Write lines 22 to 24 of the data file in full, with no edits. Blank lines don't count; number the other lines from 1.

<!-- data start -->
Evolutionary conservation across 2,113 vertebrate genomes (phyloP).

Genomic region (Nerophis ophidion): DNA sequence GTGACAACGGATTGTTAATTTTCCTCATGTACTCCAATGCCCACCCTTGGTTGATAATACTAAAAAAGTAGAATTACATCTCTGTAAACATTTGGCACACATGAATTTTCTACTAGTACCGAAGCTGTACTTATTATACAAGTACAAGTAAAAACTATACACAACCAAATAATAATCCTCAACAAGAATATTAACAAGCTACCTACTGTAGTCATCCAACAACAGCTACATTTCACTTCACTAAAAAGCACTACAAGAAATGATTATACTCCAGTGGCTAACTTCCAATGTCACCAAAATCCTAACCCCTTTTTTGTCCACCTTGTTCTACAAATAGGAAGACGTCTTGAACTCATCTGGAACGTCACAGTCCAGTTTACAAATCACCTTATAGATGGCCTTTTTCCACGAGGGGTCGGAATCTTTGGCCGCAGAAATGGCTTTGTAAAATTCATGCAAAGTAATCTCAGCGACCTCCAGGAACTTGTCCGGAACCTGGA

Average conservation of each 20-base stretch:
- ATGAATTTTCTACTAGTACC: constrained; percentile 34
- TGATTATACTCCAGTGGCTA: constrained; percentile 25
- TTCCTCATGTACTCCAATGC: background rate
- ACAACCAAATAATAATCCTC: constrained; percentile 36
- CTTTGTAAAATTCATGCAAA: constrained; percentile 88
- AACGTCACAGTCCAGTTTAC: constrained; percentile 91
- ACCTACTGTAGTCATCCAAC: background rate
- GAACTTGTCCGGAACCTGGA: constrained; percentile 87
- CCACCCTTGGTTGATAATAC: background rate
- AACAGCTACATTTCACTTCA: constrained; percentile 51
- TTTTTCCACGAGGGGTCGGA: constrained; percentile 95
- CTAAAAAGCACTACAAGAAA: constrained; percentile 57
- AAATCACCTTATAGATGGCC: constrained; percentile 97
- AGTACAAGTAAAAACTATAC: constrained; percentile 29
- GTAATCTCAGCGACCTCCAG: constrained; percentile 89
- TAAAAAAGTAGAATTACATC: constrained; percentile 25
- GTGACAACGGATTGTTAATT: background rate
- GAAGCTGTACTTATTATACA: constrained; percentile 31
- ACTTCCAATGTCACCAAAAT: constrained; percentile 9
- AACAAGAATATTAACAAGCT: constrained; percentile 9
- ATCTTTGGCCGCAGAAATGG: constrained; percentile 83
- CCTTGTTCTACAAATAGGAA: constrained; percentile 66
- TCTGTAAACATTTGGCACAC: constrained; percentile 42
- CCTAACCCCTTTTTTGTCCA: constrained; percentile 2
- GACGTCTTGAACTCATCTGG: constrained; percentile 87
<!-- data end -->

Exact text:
- ACTTCCAATGTCACCAAAAT: constrained; percentile 9
- AACAAGAATATTAACAAGCT: constrained; percentile 9
- ATCTTTGGCCGCAGAAATGG: constrained; percentile 83